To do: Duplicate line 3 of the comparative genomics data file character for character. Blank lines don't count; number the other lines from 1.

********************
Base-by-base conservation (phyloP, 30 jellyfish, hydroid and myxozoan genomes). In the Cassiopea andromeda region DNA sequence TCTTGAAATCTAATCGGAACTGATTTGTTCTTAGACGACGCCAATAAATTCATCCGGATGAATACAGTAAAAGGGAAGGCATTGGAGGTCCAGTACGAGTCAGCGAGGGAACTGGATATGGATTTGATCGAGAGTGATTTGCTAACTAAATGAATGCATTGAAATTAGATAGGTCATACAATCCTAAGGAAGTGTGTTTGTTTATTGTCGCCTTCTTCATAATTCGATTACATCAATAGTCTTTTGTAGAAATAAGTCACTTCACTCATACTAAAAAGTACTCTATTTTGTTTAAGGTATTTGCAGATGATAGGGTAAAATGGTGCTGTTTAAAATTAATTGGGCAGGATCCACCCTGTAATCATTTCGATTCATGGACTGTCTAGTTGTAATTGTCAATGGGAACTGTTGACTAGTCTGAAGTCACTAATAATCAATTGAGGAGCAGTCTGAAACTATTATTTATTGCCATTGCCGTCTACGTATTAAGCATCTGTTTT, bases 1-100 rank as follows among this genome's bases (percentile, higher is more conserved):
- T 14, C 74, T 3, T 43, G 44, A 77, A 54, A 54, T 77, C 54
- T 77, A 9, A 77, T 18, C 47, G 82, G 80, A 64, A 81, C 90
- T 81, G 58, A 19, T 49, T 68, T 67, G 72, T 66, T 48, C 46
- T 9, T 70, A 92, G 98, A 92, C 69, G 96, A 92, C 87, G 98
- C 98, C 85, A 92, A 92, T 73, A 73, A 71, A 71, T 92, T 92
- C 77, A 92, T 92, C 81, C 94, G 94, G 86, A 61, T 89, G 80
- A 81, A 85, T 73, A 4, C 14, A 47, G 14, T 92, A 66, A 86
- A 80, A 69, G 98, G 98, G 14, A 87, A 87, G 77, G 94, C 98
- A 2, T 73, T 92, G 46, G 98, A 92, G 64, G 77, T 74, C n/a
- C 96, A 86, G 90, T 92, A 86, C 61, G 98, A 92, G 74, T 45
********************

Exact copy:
- T 77, A 9, A 77, T 18, C 47, G 82, G 80, A 64, A 81, C 90